Last week was a bonanza for musical theater aficionados with the opening of two major Broadway revivals. On Tuesday night, "A Chorus Line" opened to a sold-out crowd at Hollywood's historic Pantages Theatre.
Rogers and Hammerstein's endearing musical "South Pacific" opened at the Ahmanson Theatre on Wednesday night to an equally packed and wildly enthusiastic house.
"A Chorus Line," which opened on Broadway in 1975 and has won nine Tony Awards and the Pulitzer Prize for drama, has not lost its magnetic attraction and is as compelling and fresh as when it first opened. "A Chorus Line" was revived on Broadway in 2006.
It features 19 main characters and is set on a bare stage of a Broadway theater during an audition for a musical. The show provides a glimpse into the personalities of the performers and the choreographer as they describe the events that have shaped their lives and their decisions to become dancers.
This dynamic Pantages production will close Sunday.
On Wednesday night, the Ahmanson Theatre's patio was alive with glamorous celebrities from the original Broadway play and the film version, who were being interviewed on the red carpet. Theatergoers were abuzz with excitement and anticipation of this revival show.
Several minutes past its scheduled opening, the curtain finally rose on one of America's most beloved musicals, "South Pacific."
This musical, based on James A. Michner's Pulitzer Prize-winning 1948 novel "Tales of the South Pacific," opened on Broadway in 1949 with stars Enzio Pinza and Mary Martin.
Expertly reprising these roles in the Ahmanson production is Rod Gilfry, who found his first musical home with the Los Angeles Opera, and Carmen Cusack.
The crowd of first-nighters left the theater singing familiar songs such as "Some Enchanted Evening," "I'm going to wash that man right out of my hair," "Happy Talk" and "A cockeyed Optimist," to name a few.
I, along with about everyone else in the theater that night, was loving seeing the magic of Bali Hai wash over all of us once again.
This production, which comes from New York's Lincoln Center, runs through July 17.
It was a memorable evening when the Los Angeles Children's Chorus honored four celebrated luminaries and arts patrons for their artistic and philanthropic contributions at the beautiful Millennium Biltmore Hotel in downtown Los Angeles.
The event, themed "Starry Night," honored internationally acclaimed opera star Suzanna Guzman, Academy Award-winning filmmaker Freida Lee Mock and arts volunteers and patrons Stuart and Rebecca Bowne.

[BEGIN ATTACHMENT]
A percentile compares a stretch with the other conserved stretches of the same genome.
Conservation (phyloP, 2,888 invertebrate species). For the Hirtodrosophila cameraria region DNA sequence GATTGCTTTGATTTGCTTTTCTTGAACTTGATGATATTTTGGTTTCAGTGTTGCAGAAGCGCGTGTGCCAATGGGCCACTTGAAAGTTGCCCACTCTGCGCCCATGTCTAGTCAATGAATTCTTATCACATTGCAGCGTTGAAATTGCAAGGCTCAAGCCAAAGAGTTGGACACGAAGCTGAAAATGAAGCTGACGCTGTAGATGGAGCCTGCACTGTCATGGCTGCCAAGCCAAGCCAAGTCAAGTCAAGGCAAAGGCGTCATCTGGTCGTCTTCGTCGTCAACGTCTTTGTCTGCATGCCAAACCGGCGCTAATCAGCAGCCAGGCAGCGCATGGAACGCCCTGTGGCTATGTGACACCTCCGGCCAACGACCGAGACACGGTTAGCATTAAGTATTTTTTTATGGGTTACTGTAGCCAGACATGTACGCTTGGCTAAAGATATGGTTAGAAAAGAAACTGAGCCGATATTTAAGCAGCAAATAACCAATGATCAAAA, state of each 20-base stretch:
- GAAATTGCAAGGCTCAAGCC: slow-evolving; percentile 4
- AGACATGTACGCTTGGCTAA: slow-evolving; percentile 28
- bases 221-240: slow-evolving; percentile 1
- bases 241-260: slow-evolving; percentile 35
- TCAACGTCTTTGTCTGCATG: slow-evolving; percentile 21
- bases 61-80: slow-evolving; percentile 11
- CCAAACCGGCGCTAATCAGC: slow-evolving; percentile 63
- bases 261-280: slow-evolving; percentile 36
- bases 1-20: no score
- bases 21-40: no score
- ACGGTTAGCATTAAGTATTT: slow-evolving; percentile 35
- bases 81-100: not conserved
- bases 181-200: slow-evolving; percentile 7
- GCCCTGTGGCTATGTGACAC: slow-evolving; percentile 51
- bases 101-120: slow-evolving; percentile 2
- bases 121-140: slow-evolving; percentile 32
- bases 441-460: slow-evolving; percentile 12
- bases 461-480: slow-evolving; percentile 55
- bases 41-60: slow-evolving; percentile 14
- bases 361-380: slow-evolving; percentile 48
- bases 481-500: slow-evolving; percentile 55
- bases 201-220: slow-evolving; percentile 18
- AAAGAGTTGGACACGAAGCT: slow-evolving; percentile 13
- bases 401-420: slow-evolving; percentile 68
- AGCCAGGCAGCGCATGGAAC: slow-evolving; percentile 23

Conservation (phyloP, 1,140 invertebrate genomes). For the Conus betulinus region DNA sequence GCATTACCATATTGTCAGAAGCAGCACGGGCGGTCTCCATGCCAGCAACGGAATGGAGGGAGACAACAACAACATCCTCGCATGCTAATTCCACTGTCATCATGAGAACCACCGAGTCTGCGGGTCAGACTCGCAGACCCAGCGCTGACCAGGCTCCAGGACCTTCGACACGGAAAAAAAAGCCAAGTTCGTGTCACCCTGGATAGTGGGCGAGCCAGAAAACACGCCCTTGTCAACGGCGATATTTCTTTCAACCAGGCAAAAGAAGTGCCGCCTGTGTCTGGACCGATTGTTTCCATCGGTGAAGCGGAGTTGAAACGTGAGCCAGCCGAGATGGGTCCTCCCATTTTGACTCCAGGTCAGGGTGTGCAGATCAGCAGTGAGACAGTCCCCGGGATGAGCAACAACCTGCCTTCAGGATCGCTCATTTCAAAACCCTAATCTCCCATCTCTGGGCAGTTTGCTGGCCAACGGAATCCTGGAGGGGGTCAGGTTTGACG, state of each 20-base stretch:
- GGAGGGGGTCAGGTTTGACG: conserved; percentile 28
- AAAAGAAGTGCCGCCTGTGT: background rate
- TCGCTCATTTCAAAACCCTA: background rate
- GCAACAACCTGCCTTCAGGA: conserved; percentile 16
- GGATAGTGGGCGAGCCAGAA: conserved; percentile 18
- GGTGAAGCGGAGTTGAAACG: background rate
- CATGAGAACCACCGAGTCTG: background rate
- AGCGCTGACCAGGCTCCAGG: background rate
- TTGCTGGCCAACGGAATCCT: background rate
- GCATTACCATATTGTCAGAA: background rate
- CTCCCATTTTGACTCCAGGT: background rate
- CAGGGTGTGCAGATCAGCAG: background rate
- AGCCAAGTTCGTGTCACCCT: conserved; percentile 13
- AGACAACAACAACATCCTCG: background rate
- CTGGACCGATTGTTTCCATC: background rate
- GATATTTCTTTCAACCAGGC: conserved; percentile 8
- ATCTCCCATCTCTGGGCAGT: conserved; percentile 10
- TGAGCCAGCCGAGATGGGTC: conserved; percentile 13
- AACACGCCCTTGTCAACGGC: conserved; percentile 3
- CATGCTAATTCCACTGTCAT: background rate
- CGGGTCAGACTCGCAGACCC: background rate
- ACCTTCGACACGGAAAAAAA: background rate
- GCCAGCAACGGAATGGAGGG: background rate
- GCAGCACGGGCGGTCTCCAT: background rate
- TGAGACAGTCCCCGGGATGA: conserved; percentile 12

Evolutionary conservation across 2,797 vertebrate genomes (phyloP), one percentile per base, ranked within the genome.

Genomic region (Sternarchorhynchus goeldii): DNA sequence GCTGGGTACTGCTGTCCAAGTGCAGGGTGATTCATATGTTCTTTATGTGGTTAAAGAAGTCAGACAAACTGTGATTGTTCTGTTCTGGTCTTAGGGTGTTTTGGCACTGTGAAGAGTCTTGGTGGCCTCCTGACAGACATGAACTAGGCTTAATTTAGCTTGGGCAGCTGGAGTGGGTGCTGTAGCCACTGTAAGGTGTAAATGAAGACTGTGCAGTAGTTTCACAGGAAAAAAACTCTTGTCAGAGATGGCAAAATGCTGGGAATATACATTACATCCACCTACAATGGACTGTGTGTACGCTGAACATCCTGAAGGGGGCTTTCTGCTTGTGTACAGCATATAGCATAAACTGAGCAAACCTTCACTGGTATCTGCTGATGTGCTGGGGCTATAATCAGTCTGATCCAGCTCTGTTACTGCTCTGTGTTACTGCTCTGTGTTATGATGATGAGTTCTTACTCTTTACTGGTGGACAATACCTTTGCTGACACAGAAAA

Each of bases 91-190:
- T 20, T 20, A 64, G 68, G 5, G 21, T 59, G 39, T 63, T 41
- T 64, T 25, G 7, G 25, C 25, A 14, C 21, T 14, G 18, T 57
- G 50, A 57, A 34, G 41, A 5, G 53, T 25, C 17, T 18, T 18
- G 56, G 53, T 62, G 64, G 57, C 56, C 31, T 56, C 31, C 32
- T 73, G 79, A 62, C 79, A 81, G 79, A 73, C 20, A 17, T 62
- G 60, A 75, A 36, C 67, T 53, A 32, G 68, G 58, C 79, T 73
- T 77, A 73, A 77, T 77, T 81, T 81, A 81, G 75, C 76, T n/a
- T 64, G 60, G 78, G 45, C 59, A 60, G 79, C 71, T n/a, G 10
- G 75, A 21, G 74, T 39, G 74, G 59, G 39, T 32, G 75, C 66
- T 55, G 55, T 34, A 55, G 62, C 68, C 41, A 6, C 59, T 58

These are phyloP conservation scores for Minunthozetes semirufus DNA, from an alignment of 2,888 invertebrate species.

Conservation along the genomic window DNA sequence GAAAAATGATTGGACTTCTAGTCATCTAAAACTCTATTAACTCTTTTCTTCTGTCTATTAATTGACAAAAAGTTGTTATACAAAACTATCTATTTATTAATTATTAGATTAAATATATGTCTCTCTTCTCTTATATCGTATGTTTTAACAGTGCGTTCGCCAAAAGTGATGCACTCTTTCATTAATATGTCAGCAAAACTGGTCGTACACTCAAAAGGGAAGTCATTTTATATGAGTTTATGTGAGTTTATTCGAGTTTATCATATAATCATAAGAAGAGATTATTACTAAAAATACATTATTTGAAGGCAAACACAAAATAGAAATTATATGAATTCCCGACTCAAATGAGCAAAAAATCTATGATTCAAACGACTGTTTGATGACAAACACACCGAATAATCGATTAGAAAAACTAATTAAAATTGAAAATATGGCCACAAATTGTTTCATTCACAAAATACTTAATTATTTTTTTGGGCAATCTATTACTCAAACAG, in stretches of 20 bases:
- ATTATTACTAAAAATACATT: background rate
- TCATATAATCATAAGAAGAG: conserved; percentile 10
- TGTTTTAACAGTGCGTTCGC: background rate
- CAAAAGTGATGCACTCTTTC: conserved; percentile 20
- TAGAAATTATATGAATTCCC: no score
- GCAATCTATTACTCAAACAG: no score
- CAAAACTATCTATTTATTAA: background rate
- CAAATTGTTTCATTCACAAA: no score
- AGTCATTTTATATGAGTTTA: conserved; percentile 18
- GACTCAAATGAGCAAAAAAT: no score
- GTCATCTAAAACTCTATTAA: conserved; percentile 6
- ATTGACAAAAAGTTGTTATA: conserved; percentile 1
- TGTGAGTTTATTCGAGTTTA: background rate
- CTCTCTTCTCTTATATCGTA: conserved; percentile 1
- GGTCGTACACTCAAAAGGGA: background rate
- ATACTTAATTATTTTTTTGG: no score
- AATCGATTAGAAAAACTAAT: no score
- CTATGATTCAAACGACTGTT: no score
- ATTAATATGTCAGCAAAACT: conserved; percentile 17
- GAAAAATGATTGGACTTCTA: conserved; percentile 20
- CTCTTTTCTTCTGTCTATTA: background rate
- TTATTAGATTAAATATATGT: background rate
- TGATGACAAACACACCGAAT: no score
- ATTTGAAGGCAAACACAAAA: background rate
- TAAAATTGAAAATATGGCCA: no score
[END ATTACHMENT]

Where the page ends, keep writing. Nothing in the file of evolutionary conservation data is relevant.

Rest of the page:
"These four extraordinary people have long championed Los Angeles Children's Chorus," said David Scheidemantle, chair of the chorus' Board of Directors. "We are extremely grateful to them for their major artistic, volunteer and philanthropic contributions, which have helped shape the choir on innumerable levels and raise its stature immeasurably. It is a pleasure to recognize them publicly for their unwavering support of LACC."
The benefit raised more than $100,000 for LACC's outstanding artistic and music education programs.
Toasting the quartet of honorees in grand musical style were surprise performances by celebrated soprano Elissa Johnston, and Greg Fedderly, a leading tenor of the Metropolitan Opera.
LACC members, conducted by Artistic Director Anne Tomlinson, as well as the LACC Young Men's Ensemble, led by Steven Kronauer, concluded the musical tribute.
The ballroom where the benefit was held was filled with the colors of the south of France. The dining tables were centered with bouquets of sunflowers — a la Van Gogh.
The benefit featured a festive wine reception with passed hors d'oeuvres, a three-course gourmet dinner created by the Biltmore's acclaimed executive chef Franco De Dominicis.
While guests sipped different wines, they had an opportunity to bid on one-of-a-kind items such as a "couture" package by designer Kevan Hall, who is known for his "quietly elegant" draped evening wear worn by celebrities such as Anne Hathaway, Tina Fey, Marcia Cross, and Vanessa Williams, as well as a custom-made shoes by L.A. shoe designer Wendy Holden.
Also up for auction was an L.A. cultural extravaganza with premium tickets to some of the city's hottest events, and a sports package that featured a photo shoot at a child's sporting or performance event by Andrew Bernstein, the official photographer for the NBA.
"Starry Night" co-chairs, who did a magnificent job crafting all the details of the evening to perfection, included LCF resident Katherine Kavich, Jennifer Harris Sliskovich, Andrea Greene Willard, Alma Aroustamian and Annie Yeager Higgins.